Yet, after reading my parts and to-do lists, you may be wondering, “Yeah, but does it really offer the same experience? Is it gonna feel rad or faker than a Prada handbag I bought near the docks?” Don’t take my word for it, take Commerce Managing Editor Jonathon Klein’s who’s actually driven a 22B clone from the good folks at Renner Racing Development:

“To say my budding enthusiasm revolved around rallying would be an understatement. Folks, I braved dial-up to watch 0:40 clips of Group B and Group A. I vividly remember the grainy, pixelated videos of that WR Blue WRC98 Impreza with McRae behind the wheel tearing through forests like it was on a mission from god. Exhaust popping, gravel spewing, and McRae laser-focused. So when I got the chance to drive a clone of the road car based on Colin’s, good mama was I stoked and nervous.

‘Would it live up to my hype? Would it ruin childhood dreams?’ I pondered the night before. Once behind the wheel, the hood scoop in front of me, a cage around me, and that one-of-a-kind burble emanating from the exhaust, I melted. The car felt right, it felt floaty and yet taught, like it was ready to decimate those same woods Colin terrorized. The shifter from the newer STI is what I imagine a race-spec shifter would feel from the day. And the noise in the cockpit as I let the turbo spool, hot damn!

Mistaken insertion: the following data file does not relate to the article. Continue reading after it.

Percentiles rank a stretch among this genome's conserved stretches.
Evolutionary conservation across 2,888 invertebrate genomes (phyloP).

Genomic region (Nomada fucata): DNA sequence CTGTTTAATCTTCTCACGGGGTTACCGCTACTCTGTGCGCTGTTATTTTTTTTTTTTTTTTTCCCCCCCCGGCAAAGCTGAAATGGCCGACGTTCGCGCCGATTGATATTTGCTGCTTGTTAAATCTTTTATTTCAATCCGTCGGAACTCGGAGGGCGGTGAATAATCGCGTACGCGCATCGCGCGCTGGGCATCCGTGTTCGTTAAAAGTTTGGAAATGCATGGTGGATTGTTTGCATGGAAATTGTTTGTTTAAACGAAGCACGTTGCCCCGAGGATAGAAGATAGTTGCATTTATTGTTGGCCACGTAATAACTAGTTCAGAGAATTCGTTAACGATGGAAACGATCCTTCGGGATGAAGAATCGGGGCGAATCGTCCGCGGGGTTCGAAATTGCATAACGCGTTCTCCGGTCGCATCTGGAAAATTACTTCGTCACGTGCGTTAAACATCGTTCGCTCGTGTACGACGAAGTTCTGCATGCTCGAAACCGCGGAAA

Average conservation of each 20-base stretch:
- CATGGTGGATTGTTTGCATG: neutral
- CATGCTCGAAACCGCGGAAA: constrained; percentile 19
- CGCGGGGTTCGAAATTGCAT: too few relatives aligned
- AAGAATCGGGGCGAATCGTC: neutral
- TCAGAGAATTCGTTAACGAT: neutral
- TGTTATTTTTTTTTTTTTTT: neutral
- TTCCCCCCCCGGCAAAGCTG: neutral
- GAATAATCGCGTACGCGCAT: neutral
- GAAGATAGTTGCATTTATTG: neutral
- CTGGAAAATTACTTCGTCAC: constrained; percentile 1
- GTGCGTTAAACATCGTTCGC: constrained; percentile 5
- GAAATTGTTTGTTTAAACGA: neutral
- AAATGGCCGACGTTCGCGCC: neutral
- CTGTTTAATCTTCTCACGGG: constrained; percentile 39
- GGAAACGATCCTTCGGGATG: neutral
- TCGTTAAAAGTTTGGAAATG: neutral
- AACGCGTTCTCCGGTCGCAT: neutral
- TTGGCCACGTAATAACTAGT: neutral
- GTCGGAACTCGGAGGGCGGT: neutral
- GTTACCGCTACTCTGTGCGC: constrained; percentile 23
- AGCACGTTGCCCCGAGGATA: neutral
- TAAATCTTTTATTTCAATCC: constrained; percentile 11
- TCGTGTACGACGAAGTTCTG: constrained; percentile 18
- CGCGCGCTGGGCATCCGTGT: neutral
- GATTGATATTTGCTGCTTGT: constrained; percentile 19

It’s safe to say it lived up to expectations and more. I know I’ll never be able to afford a real one—clearly—but damn did this feel real. And in the end, does it really matter? I don’t think so. So long as what you’re doing lives up to your expectations, your perceived memories, your belief in what the real one would feel like, who cares! At least that’s my two cents. Now if you’ll excuse me, I’ll be pricing out local GC8s…”

What do you guys think? Am I crazy or is this viable? Let us know in the comments!

A variation of this story originally posted on Car Bibles.